Anne Kingston Memorial Fund

In February of 2020, Canada lost one of its most talented, passionate journalists. 

Maclean’s senior writer and columnist Anne Kingston passed away from cancer, leaving behind an incredible legacy of perceptive, intelligent reporting on some of the most important issues of our times.  (You can read about Anne’s inspiring work and life below.)

This memorial fund in her name is meant to honour Anne’s legacy and to do something that meant most to Anne – support other aspiring journalists. In these times, we need courageous, empathetic and truth-seeking storytellers more than ever. 

The Anne Kingston Memorial Fund will provide opportunities to students at Carleton’s School of Journalism to contribute to the incredible “They Were Loved” project.  This collaboration between Maclean’s, the Carleton School of Journalism and other journalism schools across the country, will pay tribute to every person who has, and will, pass away from Covid-19. The selected students will work directly with Katherine Laidlaw, Journalist in Residence, as digital editors, gaining invaluable experience to bolster their journalistic pursuits and career.

By supporting this fund, you’re doing what Maclean’s editor Alison Uncles suggested we do to pay tribute to Anne’s life and impact: “Do something today that lifts a young journalist up, anything at all.”

A personal reflection from Anne’s brother, David:

“I miss Anne dearly and think of her daily. She was truly unique and special.  Always there  for me, as I tried to be for her. Her talents were many, and I was fortunate enough to witness these in full display as we grew up together. Even as a child, Anne would challenge adults if she heard something that she considered to be detrimental to others, hands placed on her hips while looking her ‘opponent’ square in the eyes. And she remained equally fearless as a journalist, never being afraid to rattle cages or to poke sacred cows. 

The outpouring of respect after her sudden passing was both amazing and strange to me: while the broader world saw Anne as an accomplished journalist, to me she was simply my amazing big sister who just happened to write as her occupation. To paraphrase Walt Whitman, ‘Anne contained multitudes.’

May she be remembered for her many contributions to journalism, and for how she deeply touched many people’s lives, mine included.”

Anne’s career in journalism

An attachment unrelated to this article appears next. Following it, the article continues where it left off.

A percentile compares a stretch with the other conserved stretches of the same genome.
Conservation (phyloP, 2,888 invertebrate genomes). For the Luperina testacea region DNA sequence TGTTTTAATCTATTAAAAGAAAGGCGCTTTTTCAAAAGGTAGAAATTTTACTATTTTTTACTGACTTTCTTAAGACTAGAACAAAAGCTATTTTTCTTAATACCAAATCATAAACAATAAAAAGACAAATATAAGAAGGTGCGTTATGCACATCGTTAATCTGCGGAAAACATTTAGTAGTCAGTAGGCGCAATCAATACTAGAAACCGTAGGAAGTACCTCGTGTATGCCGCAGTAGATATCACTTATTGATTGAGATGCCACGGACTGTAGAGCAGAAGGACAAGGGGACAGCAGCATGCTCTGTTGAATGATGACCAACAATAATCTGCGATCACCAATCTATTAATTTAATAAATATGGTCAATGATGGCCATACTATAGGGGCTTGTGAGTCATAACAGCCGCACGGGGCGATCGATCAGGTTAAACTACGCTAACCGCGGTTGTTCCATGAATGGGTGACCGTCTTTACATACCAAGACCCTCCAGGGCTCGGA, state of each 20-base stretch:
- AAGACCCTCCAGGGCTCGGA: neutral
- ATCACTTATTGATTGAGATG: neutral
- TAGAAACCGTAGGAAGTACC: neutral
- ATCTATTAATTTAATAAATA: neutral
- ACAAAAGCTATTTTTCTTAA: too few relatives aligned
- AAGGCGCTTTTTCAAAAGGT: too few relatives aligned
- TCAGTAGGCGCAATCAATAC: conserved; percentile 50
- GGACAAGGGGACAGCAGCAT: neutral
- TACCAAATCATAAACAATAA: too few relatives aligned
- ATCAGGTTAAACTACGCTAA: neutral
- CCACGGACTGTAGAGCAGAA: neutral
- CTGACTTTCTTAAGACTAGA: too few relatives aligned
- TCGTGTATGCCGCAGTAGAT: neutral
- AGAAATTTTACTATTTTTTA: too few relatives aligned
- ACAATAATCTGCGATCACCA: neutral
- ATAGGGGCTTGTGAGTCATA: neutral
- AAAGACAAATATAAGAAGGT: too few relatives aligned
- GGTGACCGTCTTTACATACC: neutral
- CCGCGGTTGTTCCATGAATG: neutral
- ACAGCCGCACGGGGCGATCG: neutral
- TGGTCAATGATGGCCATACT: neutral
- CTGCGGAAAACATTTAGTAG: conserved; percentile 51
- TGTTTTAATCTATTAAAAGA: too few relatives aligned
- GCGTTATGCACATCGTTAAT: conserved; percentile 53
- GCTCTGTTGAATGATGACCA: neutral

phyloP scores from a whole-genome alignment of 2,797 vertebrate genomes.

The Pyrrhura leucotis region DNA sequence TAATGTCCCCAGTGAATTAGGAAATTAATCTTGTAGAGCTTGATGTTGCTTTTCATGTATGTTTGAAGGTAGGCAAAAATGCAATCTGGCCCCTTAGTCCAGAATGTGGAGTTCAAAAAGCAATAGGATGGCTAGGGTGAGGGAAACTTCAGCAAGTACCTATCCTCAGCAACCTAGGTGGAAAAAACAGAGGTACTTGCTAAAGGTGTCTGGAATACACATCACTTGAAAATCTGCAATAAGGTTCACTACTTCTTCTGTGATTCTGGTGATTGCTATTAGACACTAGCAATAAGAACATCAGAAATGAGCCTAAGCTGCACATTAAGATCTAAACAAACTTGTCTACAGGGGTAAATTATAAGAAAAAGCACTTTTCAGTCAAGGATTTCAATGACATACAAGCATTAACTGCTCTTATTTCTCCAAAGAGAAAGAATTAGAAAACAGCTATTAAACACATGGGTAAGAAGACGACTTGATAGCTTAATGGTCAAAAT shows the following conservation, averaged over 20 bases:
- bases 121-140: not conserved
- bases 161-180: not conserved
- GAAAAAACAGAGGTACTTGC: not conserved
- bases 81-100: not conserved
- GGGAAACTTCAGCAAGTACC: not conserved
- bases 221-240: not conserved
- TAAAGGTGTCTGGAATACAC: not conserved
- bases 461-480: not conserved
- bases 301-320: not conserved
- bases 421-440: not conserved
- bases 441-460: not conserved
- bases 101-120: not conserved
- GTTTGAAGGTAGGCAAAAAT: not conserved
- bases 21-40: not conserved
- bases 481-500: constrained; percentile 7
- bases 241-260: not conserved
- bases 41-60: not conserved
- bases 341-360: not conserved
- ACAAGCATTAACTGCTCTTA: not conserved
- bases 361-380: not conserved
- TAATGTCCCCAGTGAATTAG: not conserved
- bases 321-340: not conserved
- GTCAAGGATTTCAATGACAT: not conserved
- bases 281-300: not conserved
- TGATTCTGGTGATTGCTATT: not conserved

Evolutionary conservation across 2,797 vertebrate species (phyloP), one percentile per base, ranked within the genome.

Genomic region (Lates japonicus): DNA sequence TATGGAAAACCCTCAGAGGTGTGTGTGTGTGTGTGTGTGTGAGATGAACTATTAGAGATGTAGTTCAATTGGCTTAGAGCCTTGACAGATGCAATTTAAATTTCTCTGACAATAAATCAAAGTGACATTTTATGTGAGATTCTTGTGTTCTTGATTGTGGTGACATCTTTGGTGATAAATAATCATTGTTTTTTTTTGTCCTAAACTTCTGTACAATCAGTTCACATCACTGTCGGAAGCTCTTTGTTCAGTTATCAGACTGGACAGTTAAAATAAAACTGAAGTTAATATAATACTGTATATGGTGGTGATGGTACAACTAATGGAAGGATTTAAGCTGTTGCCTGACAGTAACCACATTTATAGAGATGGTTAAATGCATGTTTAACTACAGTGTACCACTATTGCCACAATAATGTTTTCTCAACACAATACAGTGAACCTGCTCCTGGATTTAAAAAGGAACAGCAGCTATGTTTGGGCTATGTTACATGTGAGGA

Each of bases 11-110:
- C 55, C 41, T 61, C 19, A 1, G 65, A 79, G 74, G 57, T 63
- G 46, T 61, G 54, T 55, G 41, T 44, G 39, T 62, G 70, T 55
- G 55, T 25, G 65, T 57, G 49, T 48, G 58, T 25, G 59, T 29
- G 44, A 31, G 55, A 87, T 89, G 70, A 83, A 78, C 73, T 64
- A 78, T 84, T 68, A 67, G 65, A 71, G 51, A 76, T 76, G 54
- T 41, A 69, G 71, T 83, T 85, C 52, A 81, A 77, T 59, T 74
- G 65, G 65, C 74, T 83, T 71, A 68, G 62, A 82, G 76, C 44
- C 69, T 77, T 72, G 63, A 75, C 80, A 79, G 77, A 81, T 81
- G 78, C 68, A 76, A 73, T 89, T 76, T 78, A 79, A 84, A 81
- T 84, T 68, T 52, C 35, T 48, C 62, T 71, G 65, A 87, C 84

Anne’s extensive body of work across four decades includes impactful stories on contemporary culture, politics and medical issues. She covered the trials of Jian Ghomeshi and Bill Cosby, as well as the progression of the #MeToo movement. Prior to her 14 years at Maclean’s, she also held senior writing and editorial positions at The Globe and Mail, the National Post and Saturday Night. 

Here is a glimpse into Anne’s writing from her Maclean’s July 2019 cover story: The world is broken—and human kindness is the only solution.”

Anne wrote two books: The Meaning of Wife: A Provocative Look at Women and Marriage in the 21st Century and The Edible Man: Dave Nichol, President’s Choice and the Making of Popular Taste, winner of the 1995 National Business Book Award. 

Broadcasting was another interest of Anne’s; she was a frequent commentator on TV and Radio and co-hosted Maclean’s Bibiliopod podcast. 

Always eager to share her passion, wisdom and kindness with other colleagues and journalists, she was also a visiting lecturer at the University of Toronto, speaking on #MeToo and the Media.

Anne won several journalism awards during her career and last year she was shortlisted for the 2019 Landsberg Award, an annual prize awarded by the Canadian Journalism Federation (CJF) in association with the Canadian Women’s Foundation, to a journalist whose “exceptional research, analysis and presentation through a gender lens” provides “greater profile to women’s’ equality issues.”

Anne is greatly missed by her Maclean’s colleagues; read this sample from her 15-year Maclean’s career and this tribute to her compelling voice and storytelling.

Anne subscribed to the Shine Theory, which can be best explained by its core principle, “I don’t shine if you don’t shine.”